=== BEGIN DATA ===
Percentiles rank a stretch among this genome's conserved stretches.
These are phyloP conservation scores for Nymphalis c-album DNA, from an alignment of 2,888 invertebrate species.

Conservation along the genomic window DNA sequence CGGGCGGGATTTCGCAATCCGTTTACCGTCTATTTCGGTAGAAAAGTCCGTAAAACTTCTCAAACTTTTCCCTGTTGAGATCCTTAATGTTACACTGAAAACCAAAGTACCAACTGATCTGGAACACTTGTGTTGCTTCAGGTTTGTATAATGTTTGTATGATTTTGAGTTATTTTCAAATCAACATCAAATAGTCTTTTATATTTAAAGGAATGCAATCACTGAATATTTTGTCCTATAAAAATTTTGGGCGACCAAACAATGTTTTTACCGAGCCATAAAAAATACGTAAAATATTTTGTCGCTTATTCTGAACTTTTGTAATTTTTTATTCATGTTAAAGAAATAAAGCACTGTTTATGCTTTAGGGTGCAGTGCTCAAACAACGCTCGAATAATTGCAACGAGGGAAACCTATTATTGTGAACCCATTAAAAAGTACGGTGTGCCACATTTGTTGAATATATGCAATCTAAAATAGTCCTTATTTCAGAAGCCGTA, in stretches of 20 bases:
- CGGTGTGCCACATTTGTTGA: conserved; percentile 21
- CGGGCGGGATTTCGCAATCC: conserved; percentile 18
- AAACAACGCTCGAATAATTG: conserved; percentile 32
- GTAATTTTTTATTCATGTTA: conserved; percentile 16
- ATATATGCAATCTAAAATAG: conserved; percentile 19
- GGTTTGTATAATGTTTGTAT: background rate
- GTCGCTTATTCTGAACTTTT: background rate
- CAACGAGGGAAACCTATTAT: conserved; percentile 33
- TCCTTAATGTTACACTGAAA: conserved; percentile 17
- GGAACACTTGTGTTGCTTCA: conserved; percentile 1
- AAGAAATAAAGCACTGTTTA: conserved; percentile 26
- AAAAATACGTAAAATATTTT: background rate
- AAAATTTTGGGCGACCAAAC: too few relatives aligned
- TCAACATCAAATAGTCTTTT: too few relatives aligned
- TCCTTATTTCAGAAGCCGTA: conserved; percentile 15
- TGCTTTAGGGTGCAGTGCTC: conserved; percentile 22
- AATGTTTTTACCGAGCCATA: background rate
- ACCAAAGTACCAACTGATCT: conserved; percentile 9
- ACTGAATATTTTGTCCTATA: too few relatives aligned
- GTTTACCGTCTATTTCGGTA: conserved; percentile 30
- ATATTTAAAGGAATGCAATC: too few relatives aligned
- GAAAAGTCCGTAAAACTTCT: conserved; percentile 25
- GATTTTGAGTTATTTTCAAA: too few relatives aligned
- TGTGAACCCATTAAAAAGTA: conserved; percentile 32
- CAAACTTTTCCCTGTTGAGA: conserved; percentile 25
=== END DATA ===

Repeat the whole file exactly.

Percentiles rank a stretch among this genome's conserved stretches.
These are phyloP conservation scores for Nymphalis c-album DNA, from an alignment of 2,888 invertebrate species.

Conservation along the genomic window DNA sequence CGGGCGGGATTTCGCAATCCGTTTACCGTCTATTTCGGTAGAAAAGTCCGTAAAACTTCTCAAACTTTTCCCTGTTGAGATCCTTAATGTTACACTGAAAACCAAAGTACCAACTGATCTGGAACACTTGTGTTGCTTCAGGTTTGTATAATGTTTGTATGATTTTGAGTTATTTTCAAATCAACATCAAATAGTCTTTTATATTTAAAGGAATGCAATCACTGAATATTTTGTCCTATAAAAATTTTGGGCGACCAAACAATGTTTTTACCGAGCCATAAAAAATACGTAAAATATTTTGTCGCTTATTCTGAACTTTTGTAATTTTTTATTCATGTTAAAGAAATAAAGCACTGTTTATGCTTTAGGGTGCAGTGCTCAAACAACGCTCGAATAATTGCAACGAGGGAAACCTATTATTGTGAACCCATTAAAAAGTACGGTGTGCCACATTTGTTGAATATATGCAATCTAAAATAGTCCTTATTTCAGAAGCCGTA, in stretches of 20 bases:
- CGGTGTGCCACATTTGTTGA: conserved; percentile 21
- CGGGCGGGATTTCGCAATCC: conserved; percentile 18
- AAACAACGCTCGAATAATTG: conserved; percentile 32
- GTAATTTTTTATTCATGTTA: conserved; percentile 16
- ATATATGCAATCTAAAATAG: conserved; percentile 19
- GGTTTGTATAATGTTTGTAT: background rate
- GTCGCTTATTCTGAACTTTT: background rate
- CAACGAGGGAAACCTATTAT: conserved; percentile 33
- TCCTTAATGTTACACTGAAA: conserved; percentile 17
- GGAACACTTGTGTTGCTTCA: conserved; percentile 1
- AAGAAATAAAGCACTGTTTA: conserved; percentile 26
- AAAAATACGTAAAATATTTT: background rate
- AAAATTTTGGGCGACCAAAC: too few relatives aligned
- TCAACATCAAATAGTCTTTT: too few relatives aligned
- TCCTTATTTCAGAAGCCGTA: conserved; percentile 15
- TGCTTTAGGGTGCAGTGCTC: conserved; percentile 22
- AATGTTTTTACCGAGCCATA: background rate
- ACCAAAGTACCAACTGATCT: conserved; percentile 9
- ACTGAATATTTTGTCCTATA: too few relatives aligned
- GTTTACCGTCTATTTCGGTA: conserved; percentile 30
- ATATTTAAAGGAATGCAATC: too few relatives aligned
- GAAAAGTCCGTAAAACTTCT: conserved; percentile 25
- GATTTTGAGTTATTTTCAAA: too few relatives aligned
- TGTGAACCCATTAAAAAGTA: conserved; percentile 32
- CAAACTTTTCCCTGTTGAGA: conserved; percentile 25